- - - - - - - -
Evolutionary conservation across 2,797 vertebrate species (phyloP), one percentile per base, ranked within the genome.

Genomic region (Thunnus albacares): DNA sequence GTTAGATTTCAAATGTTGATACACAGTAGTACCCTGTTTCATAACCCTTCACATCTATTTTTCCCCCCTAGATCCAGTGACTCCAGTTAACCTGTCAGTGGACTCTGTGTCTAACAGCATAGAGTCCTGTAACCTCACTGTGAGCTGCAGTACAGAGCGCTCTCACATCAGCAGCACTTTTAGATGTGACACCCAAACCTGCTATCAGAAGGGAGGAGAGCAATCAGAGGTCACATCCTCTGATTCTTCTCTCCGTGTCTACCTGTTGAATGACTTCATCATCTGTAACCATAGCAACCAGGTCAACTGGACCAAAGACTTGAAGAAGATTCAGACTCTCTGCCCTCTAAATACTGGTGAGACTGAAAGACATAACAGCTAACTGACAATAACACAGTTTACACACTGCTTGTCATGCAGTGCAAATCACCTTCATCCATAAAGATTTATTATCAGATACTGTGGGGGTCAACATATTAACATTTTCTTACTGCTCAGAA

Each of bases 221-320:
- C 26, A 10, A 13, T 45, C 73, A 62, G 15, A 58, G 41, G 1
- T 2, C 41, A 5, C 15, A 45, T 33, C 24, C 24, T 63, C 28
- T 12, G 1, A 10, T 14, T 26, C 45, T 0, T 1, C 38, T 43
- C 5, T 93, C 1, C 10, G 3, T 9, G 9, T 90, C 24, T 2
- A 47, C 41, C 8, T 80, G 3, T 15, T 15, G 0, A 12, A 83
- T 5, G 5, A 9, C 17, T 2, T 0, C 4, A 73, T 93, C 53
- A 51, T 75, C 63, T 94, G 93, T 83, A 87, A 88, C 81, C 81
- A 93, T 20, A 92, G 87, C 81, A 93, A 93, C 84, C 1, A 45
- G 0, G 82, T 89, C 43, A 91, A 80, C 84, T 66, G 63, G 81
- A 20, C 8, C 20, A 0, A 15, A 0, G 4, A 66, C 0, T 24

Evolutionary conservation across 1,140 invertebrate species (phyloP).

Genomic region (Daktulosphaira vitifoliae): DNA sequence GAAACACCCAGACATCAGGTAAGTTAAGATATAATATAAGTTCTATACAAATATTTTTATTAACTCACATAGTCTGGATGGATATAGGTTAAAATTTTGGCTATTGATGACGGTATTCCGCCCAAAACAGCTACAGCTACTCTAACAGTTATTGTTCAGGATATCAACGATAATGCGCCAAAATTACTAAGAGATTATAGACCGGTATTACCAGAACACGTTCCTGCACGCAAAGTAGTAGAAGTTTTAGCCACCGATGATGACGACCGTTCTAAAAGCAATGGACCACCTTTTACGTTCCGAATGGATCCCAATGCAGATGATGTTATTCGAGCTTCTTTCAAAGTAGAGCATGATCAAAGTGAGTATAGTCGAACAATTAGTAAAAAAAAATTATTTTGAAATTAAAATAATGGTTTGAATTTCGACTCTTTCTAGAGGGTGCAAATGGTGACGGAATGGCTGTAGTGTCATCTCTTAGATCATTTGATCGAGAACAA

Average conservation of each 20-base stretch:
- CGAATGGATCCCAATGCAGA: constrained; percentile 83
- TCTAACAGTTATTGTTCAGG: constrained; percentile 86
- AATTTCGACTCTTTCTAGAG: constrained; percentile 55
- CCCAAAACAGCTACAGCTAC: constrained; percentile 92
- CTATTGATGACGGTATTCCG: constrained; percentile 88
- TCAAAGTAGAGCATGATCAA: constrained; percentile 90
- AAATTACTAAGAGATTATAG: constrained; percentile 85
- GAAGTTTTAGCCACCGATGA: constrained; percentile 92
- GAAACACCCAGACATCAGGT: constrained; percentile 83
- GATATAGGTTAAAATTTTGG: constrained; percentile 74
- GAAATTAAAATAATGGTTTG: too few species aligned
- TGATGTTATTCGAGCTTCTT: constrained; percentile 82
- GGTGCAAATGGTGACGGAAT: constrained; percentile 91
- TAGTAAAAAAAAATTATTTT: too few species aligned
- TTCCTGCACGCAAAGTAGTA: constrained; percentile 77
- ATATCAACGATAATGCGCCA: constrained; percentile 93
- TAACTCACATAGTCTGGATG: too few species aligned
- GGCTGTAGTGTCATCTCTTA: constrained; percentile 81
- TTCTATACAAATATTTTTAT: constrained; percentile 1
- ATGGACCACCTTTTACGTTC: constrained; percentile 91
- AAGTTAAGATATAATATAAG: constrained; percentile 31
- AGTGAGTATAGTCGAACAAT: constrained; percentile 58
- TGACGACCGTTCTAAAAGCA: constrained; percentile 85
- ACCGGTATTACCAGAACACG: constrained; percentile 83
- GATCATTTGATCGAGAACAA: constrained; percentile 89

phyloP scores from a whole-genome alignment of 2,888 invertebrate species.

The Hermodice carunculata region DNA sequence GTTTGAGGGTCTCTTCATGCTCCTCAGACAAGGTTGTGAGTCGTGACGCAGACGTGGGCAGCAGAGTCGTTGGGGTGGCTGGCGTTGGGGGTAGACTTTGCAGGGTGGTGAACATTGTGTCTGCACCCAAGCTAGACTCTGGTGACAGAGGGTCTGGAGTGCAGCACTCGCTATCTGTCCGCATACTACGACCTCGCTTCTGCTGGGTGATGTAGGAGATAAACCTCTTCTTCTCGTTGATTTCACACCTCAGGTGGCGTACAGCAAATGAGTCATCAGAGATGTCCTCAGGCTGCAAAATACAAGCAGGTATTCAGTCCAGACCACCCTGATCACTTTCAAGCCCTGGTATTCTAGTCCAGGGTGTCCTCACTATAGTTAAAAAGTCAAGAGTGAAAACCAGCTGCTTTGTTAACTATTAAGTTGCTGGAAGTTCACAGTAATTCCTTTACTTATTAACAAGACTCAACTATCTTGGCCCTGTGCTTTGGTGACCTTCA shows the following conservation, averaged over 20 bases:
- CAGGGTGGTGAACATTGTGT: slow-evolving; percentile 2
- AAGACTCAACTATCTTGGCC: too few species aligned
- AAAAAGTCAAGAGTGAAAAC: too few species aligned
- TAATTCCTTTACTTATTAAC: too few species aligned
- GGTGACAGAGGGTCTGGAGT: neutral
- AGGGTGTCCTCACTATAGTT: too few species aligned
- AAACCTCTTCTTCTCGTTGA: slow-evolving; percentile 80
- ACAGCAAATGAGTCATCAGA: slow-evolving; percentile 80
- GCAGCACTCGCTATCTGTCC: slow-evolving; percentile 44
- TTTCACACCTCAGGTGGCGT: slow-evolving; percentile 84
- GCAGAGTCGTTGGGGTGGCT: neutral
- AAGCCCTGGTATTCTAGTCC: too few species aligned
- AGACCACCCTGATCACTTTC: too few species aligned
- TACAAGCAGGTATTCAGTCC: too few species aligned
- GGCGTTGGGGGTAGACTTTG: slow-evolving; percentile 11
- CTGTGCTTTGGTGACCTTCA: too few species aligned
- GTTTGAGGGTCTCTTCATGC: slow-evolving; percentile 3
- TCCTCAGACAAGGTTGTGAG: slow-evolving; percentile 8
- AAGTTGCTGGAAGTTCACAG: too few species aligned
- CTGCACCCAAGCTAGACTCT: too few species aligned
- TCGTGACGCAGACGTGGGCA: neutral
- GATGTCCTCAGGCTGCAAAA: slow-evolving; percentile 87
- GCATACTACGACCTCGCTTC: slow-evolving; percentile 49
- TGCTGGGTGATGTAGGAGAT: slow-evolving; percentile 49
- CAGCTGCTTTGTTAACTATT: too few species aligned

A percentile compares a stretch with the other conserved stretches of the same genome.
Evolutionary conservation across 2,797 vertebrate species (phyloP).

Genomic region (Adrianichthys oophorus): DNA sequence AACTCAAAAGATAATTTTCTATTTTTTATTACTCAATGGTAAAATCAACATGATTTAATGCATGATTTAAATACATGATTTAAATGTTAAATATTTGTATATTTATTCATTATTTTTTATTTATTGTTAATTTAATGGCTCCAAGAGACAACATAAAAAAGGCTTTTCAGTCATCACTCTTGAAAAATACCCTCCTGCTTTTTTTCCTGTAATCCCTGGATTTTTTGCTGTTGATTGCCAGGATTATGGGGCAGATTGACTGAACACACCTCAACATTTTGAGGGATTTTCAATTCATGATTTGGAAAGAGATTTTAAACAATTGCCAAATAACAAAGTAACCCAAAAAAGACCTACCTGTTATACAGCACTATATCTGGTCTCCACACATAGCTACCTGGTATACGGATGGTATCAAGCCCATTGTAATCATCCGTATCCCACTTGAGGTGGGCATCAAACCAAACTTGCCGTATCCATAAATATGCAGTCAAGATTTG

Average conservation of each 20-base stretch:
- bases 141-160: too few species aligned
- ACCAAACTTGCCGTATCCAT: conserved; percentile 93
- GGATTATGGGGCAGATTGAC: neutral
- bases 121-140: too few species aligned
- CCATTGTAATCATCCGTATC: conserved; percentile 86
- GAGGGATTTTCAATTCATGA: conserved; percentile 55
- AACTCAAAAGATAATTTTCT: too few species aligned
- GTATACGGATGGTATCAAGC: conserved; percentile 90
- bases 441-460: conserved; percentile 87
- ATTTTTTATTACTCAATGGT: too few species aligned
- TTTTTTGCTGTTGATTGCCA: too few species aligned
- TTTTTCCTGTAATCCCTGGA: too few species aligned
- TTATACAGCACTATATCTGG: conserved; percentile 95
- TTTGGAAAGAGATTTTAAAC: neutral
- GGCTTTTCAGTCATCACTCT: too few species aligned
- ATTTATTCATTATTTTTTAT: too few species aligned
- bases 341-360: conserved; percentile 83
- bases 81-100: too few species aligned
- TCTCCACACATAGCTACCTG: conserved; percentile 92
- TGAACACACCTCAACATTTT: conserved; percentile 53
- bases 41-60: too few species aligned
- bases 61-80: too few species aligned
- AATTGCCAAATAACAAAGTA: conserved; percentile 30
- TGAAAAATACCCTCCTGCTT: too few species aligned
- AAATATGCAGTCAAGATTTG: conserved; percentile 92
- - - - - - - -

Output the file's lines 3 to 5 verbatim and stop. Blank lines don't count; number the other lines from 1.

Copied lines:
Each of bases 221-320:
- C 26, A 10, A 13, T 45, C 73, A 62, G 15, A 58, G 41, G 1
- T 2, C 41, A 5, C 15, A 45, T 33, C 24, C 24, T 63, C 28